Moving forward after the election

I’ve been mulling over what happened in the election, and what I should do now.

I think these things are key:

  • Just a small difference in turnout would have turned the election around. Any conclusions about the American people that we draw based on that election would still hold true if Hillary had won. Racism, misogyny, xenophobia? They’ve been major components of our culture all along, and that would still be the case if Trump had lost.
  • Michael Moore’s explanation of why Trump would win, in retrospect, was pretty dead on. But there’s one thing I think he gets wrong: “The left has won the cultural wars.” We’re winning — with bare majorities — on some vital issues, but we haven’t won yet. Winning would mean a candidate like Trump would never have had a chance.
  • Education is one of the things that makes the biggest difference, and it’s one we can change. In recent elections, education has not been a great differentiator of voting Republican vs. Democrat. This time it was. Combine that with age and it’s even more dramatic. This is closely related to progress in the culture wars; especially in the case of younger college graduates, there’s a shared vocabulary to talk about social justice and privilege, and a conceptual framework that has become part of our everyday social and political lives rather just abstract academic jargon.

So here’s my strategy:

  • Give money now to the organizations that can help mitigate the short-term damage. The ACLU, Planned Parenthood, and independent investigative journalism are at the top of my list to fight back against abuses of power and help vulnerable people.
  • Pour my energy into things that will help in the longer term. For me, that means my day job at Wiki Education Foundation: helping professors and their students to improve Wikipedia in the areas that really matter.

If you’re a technologist, find ways to use technology to fix democracy. I’ve got some ideas — we need a better social network than Facebook, one that drives reality-based discussion and concrete political action rather than ad clicks — but I’ll save that for another post.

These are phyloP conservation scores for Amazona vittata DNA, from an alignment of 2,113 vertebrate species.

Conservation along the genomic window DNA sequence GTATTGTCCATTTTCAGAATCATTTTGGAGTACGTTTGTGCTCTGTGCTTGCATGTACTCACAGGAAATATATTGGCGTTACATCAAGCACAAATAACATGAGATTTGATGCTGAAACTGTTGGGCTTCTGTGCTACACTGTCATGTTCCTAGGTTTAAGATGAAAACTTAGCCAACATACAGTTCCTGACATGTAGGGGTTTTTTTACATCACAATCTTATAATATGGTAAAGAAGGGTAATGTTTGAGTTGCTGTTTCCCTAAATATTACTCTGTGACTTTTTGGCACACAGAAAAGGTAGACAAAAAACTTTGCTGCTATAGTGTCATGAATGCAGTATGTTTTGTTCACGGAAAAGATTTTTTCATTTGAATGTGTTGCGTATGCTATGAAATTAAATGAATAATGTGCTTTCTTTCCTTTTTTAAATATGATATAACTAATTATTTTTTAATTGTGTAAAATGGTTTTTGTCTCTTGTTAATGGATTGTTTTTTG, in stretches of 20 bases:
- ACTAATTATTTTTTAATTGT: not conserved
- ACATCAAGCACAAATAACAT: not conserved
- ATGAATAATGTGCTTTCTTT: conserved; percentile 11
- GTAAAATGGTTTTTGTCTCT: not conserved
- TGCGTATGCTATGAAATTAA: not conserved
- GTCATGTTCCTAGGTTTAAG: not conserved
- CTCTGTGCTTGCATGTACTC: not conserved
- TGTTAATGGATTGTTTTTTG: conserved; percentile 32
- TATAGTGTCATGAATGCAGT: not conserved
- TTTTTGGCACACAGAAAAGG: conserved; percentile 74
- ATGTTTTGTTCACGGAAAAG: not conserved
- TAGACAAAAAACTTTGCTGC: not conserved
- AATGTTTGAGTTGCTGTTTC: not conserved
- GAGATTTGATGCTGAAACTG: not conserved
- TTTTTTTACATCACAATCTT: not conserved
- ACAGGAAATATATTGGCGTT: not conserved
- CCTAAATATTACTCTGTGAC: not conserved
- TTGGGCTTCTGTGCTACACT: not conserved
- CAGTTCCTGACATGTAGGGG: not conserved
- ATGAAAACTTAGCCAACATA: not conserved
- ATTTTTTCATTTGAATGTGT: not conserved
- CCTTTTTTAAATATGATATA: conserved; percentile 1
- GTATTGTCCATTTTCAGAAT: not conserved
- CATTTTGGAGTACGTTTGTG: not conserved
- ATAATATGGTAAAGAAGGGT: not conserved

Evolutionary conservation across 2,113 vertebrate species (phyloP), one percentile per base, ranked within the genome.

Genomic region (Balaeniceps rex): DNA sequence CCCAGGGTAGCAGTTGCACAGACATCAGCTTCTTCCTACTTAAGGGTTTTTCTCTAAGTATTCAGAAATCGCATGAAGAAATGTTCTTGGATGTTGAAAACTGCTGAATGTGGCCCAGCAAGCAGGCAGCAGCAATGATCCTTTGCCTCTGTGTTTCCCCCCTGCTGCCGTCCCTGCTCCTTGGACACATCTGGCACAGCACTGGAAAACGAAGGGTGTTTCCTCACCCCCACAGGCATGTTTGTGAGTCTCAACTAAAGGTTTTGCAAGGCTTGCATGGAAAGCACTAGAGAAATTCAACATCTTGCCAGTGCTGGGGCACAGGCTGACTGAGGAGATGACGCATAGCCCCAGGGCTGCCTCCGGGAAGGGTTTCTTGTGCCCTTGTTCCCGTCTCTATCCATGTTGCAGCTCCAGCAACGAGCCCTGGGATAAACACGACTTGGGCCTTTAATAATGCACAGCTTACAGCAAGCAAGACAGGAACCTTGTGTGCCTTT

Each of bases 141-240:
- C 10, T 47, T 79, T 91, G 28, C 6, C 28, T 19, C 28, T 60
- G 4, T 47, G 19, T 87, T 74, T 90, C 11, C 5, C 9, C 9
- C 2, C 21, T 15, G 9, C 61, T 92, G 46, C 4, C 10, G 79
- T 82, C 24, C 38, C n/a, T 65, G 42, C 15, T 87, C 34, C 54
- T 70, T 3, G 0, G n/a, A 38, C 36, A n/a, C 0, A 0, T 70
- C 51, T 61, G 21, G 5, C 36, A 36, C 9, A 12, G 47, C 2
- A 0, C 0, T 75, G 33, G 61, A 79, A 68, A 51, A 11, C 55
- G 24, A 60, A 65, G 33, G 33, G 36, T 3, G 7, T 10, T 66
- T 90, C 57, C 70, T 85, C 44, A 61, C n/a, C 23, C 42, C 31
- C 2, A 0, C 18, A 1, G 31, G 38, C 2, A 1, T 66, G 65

If you’re web developer and you want to volunteer for an open source project that makes a concrete difference in education and public knowlege, I’ve got plenty of cool things you could do for Wiki Education Foundation’s platform. It’s Ruby on Rails and React, and every day professors and college students are using it to improve coverage of important topics on Wikipedia.

Hello from 2016

It’s been more than a year since I’ve blogged. Sigh.

It’s been a good year. I learned Ruby, and I’ve become fluent enough that it’s really fun. I even wrote my first Twitter bot.

I started running, and have done enough of it that isn’t pure torture.

It looks like we’re staying in Seattle for good — we bought a house, and there’s a guest room for folks passing through — and I love it here. Work is fun, the kids are fun (if exasperating), and more and more family is nearby. The Wikipedia and free culture communities around here are great.

Lot’s more I’d like to write about — stories to tell, pictures to post — but Brighton keeps asking me to play, and I can’t put him off any longer. I think my modest goal will be for this not to be the only post in 2016.

OmniROM: solid Android rom, nice place for newcomers

When my last phone died in December, I decided to steer clear of contracts (so that my family could maybe get off of AT&T once all the contracts on the plan expire) and get a Nexus 5. I’ve usually used Cyanogenmod in the past, but I decided to try out the newer OmniROM this time. The Omni project started last year as a response to Cyanogenmod shifting from a completely volunteer project to a for-profit company — sort of the Canonical of the Android ecosystem. I like that the philosophy of Omni is about respecting users and adding value to the open source Android ecosystem.